If you find something that is a great deal, and you worry it will never come along again in your lifetime, hold off anyway. Trust that for this week that you found this post, and are following these tips, fate is in your favor and will not rob you of a great deal you need just to spite you. Trust that when the time is right, it will come along again (and by then, you may have discovered you don’t need it or were creative enough to work around it). There is definitely a spiritual aspect to decluttering and not living wastefully… trust that everything you need in life will come to you as long as you live well and not wastefully.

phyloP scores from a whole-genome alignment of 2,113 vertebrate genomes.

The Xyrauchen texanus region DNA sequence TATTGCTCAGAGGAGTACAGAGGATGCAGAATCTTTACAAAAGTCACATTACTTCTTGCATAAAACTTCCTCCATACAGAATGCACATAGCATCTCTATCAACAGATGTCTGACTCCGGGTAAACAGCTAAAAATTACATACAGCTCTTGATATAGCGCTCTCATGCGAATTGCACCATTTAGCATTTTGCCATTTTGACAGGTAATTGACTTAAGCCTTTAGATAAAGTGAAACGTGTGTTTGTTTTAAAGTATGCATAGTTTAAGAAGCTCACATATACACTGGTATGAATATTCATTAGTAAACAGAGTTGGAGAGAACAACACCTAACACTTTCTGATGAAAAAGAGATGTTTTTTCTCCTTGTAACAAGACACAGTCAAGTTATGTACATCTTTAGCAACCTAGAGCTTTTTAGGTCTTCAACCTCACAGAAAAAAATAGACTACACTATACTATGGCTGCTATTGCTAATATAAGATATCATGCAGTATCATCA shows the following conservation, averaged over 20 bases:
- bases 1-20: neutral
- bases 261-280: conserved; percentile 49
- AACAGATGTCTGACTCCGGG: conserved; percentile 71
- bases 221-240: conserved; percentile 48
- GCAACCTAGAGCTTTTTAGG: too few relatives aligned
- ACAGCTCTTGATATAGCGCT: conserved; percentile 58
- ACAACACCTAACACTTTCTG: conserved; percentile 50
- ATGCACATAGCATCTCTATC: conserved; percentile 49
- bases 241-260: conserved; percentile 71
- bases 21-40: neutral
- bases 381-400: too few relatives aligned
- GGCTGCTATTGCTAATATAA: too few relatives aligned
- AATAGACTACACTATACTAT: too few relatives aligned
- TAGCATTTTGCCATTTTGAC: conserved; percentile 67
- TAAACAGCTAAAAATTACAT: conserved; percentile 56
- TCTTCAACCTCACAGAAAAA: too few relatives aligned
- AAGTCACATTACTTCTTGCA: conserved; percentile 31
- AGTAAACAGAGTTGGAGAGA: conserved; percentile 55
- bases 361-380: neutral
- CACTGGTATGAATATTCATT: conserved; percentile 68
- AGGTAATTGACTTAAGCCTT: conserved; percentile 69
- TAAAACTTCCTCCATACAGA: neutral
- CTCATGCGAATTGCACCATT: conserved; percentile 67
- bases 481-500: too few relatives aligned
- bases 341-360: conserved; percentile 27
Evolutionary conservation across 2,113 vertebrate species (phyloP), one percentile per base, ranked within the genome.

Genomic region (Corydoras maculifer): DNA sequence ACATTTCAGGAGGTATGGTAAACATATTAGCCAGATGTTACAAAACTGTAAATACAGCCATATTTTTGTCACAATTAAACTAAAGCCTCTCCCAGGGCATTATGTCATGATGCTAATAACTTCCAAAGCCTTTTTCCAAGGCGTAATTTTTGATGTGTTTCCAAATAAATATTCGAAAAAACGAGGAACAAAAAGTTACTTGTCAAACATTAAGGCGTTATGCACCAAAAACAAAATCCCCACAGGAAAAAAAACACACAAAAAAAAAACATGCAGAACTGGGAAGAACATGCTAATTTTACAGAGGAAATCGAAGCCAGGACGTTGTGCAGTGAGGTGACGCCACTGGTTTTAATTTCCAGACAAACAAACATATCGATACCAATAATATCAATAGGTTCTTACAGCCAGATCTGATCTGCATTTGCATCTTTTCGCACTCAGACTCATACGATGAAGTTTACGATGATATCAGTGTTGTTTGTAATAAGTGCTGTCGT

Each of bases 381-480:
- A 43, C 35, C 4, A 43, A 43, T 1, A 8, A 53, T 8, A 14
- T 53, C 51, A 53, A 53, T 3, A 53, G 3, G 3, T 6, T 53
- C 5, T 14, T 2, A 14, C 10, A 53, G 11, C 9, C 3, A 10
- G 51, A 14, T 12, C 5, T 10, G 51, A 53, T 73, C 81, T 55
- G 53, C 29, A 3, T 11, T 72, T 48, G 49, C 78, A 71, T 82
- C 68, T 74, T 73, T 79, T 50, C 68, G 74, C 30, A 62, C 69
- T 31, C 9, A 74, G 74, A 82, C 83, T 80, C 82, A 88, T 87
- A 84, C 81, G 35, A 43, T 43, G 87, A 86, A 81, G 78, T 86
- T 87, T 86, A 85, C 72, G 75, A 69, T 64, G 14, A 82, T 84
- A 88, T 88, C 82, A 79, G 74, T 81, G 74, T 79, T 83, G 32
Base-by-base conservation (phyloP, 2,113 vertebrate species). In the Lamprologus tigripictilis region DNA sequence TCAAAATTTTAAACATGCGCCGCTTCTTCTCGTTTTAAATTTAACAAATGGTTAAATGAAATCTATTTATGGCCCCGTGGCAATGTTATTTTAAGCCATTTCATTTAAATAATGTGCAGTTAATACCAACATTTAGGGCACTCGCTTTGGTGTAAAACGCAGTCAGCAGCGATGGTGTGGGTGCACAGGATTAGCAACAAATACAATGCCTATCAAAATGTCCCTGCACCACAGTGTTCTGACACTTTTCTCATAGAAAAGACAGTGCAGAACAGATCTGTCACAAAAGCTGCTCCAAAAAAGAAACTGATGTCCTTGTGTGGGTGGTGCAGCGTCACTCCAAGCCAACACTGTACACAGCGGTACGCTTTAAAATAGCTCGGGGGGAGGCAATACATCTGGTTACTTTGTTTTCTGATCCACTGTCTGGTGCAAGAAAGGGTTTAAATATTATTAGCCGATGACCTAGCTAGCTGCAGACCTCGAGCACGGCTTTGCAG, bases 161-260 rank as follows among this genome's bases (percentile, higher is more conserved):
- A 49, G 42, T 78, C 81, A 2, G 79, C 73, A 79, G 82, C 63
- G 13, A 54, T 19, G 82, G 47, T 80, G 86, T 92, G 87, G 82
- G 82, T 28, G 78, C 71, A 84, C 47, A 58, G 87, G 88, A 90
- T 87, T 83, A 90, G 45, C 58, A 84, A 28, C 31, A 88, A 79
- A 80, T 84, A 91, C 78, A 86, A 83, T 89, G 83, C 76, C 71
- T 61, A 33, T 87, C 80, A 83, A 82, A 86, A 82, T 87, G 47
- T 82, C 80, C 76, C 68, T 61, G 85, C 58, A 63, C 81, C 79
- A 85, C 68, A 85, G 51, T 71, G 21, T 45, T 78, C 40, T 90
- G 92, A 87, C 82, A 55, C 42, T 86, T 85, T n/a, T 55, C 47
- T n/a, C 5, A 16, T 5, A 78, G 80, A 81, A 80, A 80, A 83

Once you get to the end of the week, try to go longer. Isn’t it great to save money and not have more junk in your house that gives you buyer’s remorse? Your credit card bill is going to be smaller, so try to keep going for a full month!
We’ve all heard the rules and suggestions… “If you haven’t used it in a year, give it away”, “Put away things you aren’t sure you want to toss in a box, and if after six months you haven’t gone looking for any of it, throw the box out without opening it up again”. There are many others, but this may not work for you for the same reason it didn’t work for me… I can’t throw out perfectly good things that I paid good money for.